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'We still feel like we're in crisis': Spokane hospitals struggling with record number of patients

Providence's Chief Medical Officer says they are beginning to make "heart-wrenching" decisions on patient care.

WASHINGTON, USA — It was a double-edged sword at the weekly Washington State Hospital Association COVID-19 briefing on Monday. While hospitalizations are beginning to decline, that means a rise in deaths might be on the way. 

Washington State Hospital Association President and Chief Executive Officer Cassie Saur said that this week there were 1,504 COVID-19 patients hospitalized compared to the over 1,600 in the week prior. She said in previous COVID-19 waves first there was a peak in cases, then came a peak in hospitalizations and finally a peak in deaths. According to the Washington State Hospital Association, there were 30 COVID-19 deaths in 24 hours. 

Sauer added that "Idaho is really challenging" for the situation in Eastern Washington. Idaho's Panhandle was the first region where the state declared crisis standards of care, quickly followed by the rest of the Idaho

Providence Chief Medical Officer Dr. Dan Getz said things are continuing to worsen inside Eastern Washington hospitals as they continue to care for a surge in patients that has halted non-emergency surgeries and stretched their staff to a breaking point.

"Although we're not practicing crisis standards of care on this side of the state, we still feel like we're in crisis," Dr. Getz said.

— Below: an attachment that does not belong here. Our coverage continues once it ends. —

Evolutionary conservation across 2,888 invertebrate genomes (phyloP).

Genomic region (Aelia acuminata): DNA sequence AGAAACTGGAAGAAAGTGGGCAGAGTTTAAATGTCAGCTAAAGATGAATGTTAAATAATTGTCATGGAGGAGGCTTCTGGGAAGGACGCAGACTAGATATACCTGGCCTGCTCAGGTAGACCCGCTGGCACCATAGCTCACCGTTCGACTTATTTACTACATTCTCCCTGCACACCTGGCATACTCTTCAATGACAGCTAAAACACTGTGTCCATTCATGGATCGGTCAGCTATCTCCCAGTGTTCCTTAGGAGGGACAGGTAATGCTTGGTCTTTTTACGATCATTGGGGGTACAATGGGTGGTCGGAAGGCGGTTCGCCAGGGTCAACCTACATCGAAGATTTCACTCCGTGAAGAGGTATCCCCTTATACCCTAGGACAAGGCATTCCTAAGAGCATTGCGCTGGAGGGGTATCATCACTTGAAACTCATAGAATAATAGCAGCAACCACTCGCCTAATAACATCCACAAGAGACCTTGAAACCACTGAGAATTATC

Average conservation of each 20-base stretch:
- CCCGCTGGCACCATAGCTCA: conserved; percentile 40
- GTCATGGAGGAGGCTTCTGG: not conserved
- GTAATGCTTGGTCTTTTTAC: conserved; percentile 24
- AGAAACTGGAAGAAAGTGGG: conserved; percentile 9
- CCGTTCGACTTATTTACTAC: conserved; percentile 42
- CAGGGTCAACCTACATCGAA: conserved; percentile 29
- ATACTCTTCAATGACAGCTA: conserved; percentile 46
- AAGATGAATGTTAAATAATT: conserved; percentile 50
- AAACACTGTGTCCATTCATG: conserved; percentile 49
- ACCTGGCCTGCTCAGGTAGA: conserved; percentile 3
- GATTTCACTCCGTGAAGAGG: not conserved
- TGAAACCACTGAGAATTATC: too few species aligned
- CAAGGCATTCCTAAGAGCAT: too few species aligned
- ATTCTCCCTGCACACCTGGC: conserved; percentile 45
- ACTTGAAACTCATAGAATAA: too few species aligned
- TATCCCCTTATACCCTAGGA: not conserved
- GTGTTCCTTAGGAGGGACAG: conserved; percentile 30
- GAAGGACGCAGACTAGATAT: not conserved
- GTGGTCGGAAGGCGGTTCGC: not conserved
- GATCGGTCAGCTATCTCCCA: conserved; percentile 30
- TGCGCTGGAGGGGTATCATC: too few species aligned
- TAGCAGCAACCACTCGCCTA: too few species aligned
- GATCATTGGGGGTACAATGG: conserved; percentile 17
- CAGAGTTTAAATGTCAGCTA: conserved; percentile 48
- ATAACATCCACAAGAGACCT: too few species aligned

Providence is one of several hospitals in the Spokane area that has begun canceling non-emergency surgeries, a decision Dr. Getz called "heart-wrenching" when the patients have serious medical concerns. Dr. Getz said that the majority of those surgeries were for cancer patients and spinal surgeries that help relive intense pain.    

He continued by saying that he wasn't sure they "could continue to care for more and more members of the community" if people chose to not follow state mandates. 

In a press conference last week, Dr. Getz slammed visitors of the Spokane County Interstate Fair saying it made "zero sense" for people to go to super spreader events during a pandemic.   

On Monday, Dr. Getz said that the surge in deaths usually follows around two to three weeks following the peak in hospitalizations. He also painted a picture of inside the COVID-19 wings, with a majority of patients on ventilators likely never going to recover. Those patients are mostly unvaccinated.